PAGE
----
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PM hails China as strategic partner

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Xi Jinping, president of China and the Communist Party, and Prime Minister Hun Sen shake hands in October 2016. Hong Menea

PM hails China as strategic partner

Prime Minister Hun Sen defended Chinese support and investment in Cambodia on Monday at the inauguration of an overpass in Phnom Penh, hailing the two nations’ “partnership in comprehensive strategies”.

During the inauguration of the Dey Hoy Sky Bridge in the capital’s Sen Sok district, which cost an estimated $17 million and was funded by China, Hun Sen praised the relationship between the two countries.

The prime minister said Cambodia, like other Asean nations, had gained greatly from China’s efforts to increase trade.

He said Asean had benefited from the region’s export of goods to the Chinese market, which outweighed the import of Chinese goods into Asean.

Hun Sen said since 2010 Cambodia and China had been partners in “comprehensive strategies”. Chinese President Xi Jinping said on a state visit in 2016 that his nation’s relationship with Cambodia is a “steel friendship”.

The prime minister hit out at the hypocrisy of certain countries which criticised Chinese investment in Cambodia while at the same time negotiating for it.

“These countries are dying to do business with China, so why are they prohibiting Cambodia from doing so? What are the reasons? Countries in Europe are flying to Beijing to negotiate with China to import goods, to invest and do business with that country."

Hun Sen also defended the presence of the Chinese working in Cambodia, saying they were in the Kingdom because it was not yet able to supply enough skilled workers to meet demand.

“On the presence of Chinese workers in our country … please don’t be misinformed – this is the result of the hundreds of construction sites throughout Cambodia. We don’t have sufficient skilled labour to provide for all the Chinese projects, so they are necessary."

“For example, in the construction of a bridge, there is the need for [skilled] Chinese technicians to work side by side with Cambodian workers. We do not have enough skilled workers for the hundreds of Chinese construction sites, both state-owned and private.”

Hen Sen also pointed to the influx of Chinese tourists to Cambodia over the past year as bringing economic benefits. “Last year over one million Chinese tourists came to Cambodia, bringing money into the Kingdom,” he said.

According to figures from the Ministry of Tourism, in 2017, Cambodia received 5.6 million tourists, including 1,210,782 Chinese who brought $3.638 million in revenue into the national economy and contributed 13 percent to the gross domestic product.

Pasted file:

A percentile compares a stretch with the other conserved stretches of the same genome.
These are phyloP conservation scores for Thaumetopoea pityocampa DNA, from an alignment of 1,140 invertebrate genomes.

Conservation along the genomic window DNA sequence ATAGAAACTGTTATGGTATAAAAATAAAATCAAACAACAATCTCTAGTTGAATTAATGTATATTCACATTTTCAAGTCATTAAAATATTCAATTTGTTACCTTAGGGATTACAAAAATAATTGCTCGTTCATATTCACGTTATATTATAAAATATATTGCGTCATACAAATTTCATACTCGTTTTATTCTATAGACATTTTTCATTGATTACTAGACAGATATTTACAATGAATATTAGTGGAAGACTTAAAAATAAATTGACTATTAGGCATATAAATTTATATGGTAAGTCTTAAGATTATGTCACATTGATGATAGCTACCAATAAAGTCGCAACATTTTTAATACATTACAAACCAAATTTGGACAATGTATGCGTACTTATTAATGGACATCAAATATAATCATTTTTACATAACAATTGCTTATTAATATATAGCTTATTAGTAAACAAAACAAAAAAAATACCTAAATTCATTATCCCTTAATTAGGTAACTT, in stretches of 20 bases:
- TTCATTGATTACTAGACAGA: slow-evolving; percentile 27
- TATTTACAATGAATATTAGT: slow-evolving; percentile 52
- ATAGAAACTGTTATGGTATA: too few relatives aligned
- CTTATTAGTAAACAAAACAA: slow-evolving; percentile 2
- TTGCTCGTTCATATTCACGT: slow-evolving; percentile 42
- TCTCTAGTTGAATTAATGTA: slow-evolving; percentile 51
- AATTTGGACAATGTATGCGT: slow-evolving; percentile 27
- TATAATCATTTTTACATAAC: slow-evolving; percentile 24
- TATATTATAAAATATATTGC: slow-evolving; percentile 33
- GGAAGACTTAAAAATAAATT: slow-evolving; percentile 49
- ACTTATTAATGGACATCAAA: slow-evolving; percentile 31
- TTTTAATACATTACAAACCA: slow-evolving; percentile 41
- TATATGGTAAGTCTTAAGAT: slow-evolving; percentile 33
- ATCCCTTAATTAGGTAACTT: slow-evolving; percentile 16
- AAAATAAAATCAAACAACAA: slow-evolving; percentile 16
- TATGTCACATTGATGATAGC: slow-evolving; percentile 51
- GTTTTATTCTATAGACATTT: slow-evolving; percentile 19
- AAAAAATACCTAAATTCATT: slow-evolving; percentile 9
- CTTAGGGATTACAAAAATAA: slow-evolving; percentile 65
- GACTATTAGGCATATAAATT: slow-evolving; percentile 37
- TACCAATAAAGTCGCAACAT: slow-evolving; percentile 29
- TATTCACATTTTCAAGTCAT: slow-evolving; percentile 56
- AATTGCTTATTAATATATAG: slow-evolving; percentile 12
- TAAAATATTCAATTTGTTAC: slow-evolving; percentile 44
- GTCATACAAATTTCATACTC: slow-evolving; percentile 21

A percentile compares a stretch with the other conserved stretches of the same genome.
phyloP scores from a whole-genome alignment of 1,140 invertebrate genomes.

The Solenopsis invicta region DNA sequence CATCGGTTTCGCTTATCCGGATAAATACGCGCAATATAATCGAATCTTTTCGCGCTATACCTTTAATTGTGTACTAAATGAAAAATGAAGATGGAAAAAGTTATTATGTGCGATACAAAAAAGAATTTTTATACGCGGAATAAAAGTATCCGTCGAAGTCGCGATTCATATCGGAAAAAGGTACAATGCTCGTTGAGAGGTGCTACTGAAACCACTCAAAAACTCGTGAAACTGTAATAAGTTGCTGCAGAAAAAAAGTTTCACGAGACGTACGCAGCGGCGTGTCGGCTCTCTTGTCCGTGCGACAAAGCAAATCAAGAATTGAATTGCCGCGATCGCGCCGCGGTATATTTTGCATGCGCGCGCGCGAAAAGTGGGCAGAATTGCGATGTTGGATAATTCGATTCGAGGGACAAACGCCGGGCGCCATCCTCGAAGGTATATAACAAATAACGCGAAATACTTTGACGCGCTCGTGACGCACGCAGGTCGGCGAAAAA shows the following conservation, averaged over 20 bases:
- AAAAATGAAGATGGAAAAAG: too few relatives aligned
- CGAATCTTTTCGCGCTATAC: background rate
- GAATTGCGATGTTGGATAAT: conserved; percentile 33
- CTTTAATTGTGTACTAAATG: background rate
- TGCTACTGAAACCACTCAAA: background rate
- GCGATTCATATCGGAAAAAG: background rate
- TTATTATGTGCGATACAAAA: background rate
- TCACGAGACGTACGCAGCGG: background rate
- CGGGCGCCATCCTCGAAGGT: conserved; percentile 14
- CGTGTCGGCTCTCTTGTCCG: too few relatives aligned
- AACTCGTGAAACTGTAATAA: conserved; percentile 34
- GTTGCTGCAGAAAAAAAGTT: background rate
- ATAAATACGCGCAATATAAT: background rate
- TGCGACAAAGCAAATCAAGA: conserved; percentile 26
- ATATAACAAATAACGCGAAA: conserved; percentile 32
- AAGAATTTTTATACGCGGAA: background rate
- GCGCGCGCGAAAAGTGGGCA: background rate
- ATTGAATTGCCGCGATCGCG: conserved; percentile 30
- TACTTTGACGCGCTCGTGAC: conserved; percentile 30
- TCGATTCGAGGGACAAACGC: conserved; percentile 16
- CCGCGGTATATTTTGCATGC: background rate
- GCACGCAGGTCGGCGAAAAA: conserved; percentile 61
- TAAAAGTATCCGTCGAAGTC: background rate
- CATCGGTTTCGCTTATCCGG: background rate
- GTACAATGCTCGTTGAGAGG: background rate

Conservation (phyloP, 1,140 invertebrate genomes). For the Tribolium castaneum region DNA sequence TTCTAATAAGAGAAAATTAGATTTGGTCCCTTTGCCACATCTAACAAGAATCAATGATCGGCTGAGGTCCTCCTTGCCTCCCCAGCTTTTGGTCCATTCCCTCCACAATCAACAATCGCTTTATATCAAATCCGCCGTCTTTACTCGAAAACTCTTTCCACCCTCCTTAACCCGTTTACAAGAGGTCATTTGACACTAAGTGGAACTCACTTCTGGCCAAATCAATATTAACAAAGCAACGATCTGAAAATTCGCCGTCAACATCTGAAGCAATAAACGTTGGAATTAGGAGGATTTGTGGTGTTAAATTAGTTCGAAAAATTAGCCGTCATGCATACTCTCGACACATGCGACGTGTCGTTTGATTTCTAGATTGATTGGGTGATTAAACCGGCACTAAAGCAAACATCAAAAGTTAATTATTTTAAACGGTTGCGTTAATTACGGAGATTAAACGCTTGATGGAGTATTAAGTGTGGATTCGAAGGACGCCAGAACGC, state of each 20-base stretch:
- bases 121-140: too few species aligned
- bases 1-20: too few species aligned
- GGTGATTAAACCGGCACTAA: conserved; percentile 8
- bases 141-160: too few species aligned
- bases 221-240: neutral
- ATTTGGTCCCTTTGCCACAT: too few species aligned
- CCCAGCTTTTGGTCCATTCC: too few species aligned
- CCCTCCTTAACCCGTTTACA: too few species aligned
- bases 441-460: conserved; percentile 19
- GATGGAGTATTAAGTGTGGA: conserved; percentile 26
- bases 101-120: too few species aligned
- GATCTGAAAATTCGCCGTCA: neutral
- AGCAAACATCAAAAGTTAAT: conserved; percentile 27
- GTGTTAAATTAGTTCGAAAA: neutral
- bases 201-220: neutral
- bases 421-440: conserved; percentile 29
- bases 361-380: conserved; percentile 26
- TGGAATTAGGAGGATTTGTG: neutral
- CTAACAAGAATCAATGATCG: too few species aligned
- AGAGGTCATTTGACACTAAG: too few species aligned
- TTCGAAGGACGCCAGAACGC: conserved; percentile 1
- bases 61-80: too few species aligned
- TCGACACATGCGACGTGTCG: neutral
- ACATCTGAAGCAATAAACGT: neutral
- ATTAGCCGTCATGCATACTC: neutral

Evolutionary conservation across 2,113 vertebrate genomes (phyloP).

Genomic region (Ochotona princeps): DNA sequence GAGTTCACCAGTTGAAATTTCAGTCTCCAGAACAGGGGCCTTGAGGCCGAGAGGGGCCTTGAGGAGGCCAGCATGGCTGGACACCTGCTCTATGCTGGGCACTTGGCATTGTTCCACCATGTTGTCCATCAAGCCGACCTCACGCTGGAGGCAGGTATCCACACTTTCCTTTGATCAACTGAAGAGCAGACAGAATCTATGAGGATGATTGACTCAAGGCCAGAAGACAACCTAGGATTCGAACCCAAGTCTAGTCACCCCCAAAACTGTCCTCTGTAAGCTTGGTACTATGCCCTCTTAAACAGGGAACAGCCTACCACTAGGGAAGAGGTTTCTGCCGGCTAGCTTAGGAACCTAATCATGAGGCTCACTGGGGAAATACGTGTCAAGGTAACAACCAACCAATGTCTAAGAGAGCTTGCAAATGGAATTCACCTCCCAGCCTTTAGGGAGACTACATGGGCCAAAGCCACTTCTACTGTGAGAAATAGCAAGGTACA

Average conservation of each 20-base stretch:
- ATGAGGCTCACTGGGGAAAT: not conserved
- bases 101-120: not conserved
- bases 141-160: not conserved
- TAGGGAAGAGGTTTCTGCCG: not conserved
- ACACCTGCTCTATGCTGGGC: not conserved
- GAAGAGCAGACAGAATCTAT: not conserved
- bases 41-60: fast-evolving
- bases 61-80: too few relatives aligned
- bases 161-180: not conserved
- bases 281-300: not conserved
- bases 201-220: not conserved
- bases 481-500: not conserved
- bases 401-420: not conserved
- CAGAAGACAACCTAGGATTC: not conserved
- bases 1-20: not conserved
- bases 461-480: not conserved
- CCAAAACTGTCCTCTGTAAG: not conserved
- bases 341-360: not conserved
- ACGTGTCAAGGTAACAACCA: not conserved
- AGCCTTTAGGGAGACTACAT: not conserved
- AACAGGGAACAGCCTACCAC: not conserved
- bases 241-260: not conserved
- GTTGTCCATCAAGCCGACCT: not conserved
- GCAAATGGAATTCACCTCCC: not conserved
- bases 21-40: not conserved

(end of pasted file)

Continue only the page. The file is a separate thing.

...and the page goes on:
In the first four months of this year, Cambodia received 647,352 Chinese visitors – up 79.4 percent, the figures reveal.

The prime minister’s words coincided with yesterday’s launch of a book, written by CPP lawmaker Sous Yara and author Kem Rothviseth, praising China’s Belt and Road Initiative in the development of Cambodia.

Belt and Road Initiative and Cambodia’s Development, available in both Khmer and English, was written to mark this year’s 60th anniversary of the establishment of diplomatic relations between the two countries.

Chheang Vannarith, the co-founder and vice-chairman of the Cambodian Institute for Strategic Studies, who was a speaker at the book launch in Phnom Penh, said political trust, economic interests, and strategic convergence are the foundation of Cambodia-China relations.

He said Cambodia held a similar worldview to China, in which a multi-polar world order is being formed with China as one of the global powers.

He said China’s economic presence in Cambodia “contributes remarkably to the legitimacy of the CPP-led government, such as with increasing infrastructure development and employment opportunities”.

But he also said China should improve its image by paying more attention to the legitimate concerns and interests of the local community. He did not give examples, however.

Political analyst Lao Mong Hay said being close to China would also present negative impacts on Cambodia.

“Strengthening ties with China will increase our prime minister’s anti-American stance and erode democracy, the respect for human rights and the observance of the rule of law in a free society."

“Cambodia’s subservience to China will hasten that country’s colonisation of the Kingdom, with Chinese settlers and the planting of Chinese companies employing its nationals,” he said.

He expressed doubts as to the necessity of all the Chinese workers currently in the Kingdom. “I have seen Chinese construction workers who are not necessarily highly skilled and are taking jobs from Cambodians.

“And who knows if they will return home after their contracts end,” Mong Hay said.

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